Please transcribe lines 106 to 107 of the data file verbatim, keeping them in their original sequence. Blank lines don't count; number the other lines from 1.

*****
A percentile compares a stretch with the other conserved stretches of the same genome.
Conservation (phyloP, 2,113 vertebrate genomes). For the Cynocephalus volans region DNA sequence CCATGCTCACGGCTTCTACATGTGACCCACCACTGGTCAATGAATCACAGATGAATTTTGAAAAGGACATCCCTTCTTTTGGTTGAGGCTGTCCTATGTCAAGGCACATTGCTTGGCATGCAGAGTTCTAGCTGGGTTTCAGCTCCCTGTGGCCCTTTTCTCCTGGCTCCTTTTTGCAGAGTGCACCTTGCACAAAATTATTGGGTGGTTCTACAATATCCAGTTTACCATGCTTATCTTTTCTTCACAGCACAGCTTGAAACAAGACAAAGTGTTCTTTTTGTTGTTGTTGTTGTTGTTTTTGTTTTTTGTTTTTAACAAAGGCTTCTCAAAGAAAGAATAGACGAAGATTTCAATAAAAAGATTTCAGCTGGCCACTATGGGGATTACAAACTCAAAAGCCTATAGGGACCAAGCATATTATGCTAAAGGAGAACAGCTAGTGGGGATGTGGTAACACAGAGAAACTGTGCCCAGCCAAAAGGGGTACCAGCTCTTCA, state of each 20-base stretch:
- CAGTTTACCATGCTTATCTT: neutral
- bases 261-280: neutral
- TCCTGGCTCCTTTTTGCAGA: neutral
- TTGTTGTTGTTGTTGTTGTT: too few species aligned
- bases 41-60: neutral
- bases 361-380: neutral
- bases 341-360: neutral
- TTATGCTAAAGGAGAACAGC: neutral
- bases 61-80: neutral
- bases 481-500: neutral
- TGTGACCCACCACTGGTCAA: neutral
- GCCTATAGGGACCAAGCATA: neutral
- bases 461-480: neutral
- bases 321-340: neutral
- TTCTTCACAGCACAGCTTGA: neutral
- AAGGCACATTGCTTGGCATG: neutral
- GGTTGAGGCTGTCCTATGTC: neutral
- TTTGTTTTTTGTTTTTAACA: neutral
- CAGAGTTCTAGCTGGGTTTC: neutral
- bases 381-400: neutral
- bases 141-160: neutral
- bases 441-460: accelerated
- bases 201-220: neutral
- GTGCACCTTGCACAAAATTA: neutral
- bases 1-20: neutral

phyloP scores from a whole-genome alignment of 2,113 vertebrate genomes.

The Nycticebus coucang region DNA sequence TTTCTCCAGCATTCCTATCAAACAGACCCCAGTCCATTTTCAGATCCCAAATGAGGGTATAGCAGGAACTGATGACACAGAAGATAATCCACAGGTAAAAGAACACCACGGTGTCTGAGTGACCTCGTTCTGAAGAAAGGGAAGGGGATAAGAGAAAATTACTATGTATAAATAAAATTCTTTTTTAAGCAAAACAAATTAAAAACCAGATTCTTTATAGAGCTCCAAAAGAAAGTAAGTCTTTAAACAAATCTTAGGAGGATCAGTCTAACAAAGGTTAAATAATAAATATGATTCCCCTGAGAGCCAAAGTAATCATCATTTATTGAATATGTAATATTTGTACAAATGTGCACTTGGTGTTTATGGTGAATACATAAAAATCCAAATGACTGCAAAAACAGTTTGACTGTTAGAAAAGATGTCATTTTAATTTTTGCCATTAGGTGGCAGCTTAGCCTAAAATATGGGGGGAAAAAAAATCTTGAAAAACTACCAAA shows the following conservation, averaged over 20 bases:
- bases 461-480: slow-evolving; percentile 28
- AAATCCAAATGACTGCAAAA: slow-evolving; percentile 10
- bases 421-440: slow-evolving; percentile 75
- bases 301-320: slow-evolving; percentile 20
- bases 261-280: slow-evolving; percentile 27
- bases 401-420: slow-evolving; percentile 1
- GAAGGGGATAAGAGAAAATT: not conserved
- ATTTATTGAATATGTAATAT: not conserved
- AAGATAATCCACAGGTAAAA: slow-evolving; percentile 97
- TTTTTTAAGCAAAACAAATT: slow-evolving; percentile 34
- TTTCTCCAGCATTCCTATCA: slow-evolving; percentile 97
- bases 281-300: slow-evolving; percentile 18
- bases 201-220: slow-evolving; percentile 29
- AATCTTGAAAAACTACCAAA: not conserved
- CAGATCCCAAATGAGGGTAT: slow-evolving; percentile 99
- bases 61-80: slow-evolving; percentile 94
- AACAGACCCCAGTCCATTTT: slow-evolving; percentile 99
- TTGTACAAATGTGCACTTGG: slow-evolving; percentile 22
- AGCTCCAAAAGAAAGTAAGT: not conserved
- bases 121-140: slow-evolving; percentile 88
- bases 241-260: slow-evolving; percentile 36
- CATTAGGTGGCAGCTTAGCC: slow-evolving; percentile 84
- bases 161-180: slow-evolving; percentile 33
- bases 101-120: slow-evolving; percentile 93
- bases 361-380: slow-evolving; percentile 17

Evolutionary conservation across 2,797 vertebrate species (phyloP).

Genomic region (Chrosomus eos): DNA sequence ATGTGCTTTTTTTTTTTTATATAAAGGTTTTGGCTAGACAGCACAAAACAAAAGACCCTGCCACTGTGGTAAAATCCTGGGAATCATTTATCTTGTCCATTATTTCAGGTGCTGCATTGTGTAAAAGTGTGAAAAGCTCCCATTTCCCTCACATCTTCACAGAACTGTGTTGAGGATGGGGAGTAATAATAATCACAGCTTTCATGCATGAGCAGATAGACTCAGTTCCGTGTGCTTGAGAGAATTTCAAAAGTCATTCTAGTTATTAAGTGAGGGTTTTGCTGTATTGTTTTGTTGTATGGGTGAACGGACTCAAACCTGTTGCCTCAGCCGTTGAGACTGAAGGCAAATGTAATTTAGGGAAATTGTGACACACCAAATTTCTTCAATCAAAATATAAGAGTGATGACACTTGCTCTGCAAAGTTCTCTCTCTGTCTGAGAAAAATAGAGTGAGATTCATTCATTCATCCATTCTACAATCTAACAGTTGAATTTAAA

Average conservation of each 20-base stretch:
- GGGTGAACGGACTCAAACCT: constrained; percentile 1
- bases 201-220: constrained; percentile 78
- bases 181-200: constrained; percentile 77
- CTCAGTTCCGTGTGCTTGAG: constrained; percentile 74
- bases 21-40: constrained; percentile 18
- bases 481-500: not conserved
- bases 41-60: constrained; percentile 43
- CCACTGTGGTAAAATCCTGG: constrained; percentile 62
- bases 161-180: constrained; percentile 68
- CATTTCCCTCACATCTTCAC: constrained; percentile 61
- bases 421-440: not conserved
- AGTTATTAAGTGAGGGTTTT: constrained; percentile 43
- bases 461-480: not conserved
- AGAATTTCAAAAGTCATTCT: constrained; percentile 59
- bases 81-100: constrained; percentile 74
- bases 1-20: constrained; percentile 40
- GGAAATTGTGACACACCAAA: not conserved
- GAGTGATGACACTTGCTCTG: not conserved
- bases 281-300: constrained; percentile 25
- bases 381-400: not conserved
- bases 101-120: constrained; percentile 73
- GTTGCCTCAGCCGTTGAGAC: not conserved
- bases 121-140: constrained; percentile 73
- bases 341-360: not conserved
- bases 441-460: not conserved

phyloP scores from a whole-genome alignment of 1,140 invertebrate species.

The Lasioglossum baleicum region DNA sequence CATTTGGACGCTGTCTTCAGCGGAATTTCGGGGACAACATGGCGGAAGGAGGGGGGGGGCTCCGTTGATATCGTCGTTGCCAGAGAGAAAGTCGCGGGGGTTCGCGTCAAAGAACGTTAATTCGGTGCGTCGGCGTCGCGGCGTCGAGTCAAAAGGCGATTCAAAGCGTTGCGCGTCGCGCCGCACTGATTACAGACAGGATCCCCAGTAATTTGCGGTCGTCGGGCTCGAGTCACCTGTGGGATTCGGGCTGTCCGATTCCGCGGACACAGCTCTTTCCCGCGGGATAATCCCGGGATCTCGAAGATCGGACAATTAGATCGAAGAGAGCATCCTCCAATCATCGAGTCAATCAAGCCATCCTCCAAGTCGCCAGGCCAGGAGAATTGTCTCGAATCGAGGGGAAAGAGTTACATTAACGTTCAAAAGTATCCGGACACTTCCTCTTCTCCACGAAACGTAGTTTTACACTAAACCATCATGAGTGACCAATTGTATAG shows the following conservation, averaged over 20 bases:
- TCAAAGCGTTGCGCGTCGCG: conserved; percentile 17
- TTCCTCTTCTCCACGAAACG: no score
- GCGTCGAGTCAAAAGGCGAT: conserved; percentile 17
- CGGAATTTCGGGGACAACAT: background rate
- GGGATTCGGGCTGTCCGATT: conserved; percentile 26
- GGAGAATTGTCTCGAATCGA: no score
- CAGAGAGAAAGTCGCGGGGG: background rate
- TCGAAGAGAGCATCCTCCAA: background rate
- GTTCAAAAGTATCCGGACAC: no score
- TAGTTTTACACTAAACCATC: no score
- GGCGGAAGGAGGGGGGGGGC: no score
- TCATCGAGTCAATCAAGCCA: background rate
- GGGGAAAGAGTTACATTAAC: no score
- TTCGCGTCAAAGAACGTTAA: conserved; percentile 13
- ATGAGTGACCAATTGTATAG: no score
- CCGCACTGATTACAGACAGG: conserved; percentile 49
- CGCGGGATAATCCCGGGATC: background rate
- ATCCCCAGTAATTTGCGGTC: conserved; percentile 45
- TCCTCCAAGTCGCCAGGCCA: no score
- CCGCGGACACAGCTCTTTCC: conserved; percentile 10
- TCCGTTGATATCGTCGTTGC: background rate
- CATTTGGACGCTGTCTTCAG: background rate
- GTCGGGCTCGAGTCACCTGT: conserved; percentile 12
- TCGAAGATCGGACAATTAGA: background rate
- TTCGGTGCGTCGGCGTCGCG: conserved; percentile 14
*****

- CATTTGGACGCTGTCTTCAG: background rate
- GTCGGGCTCGAGTCACCTGT: conserved; percentile 12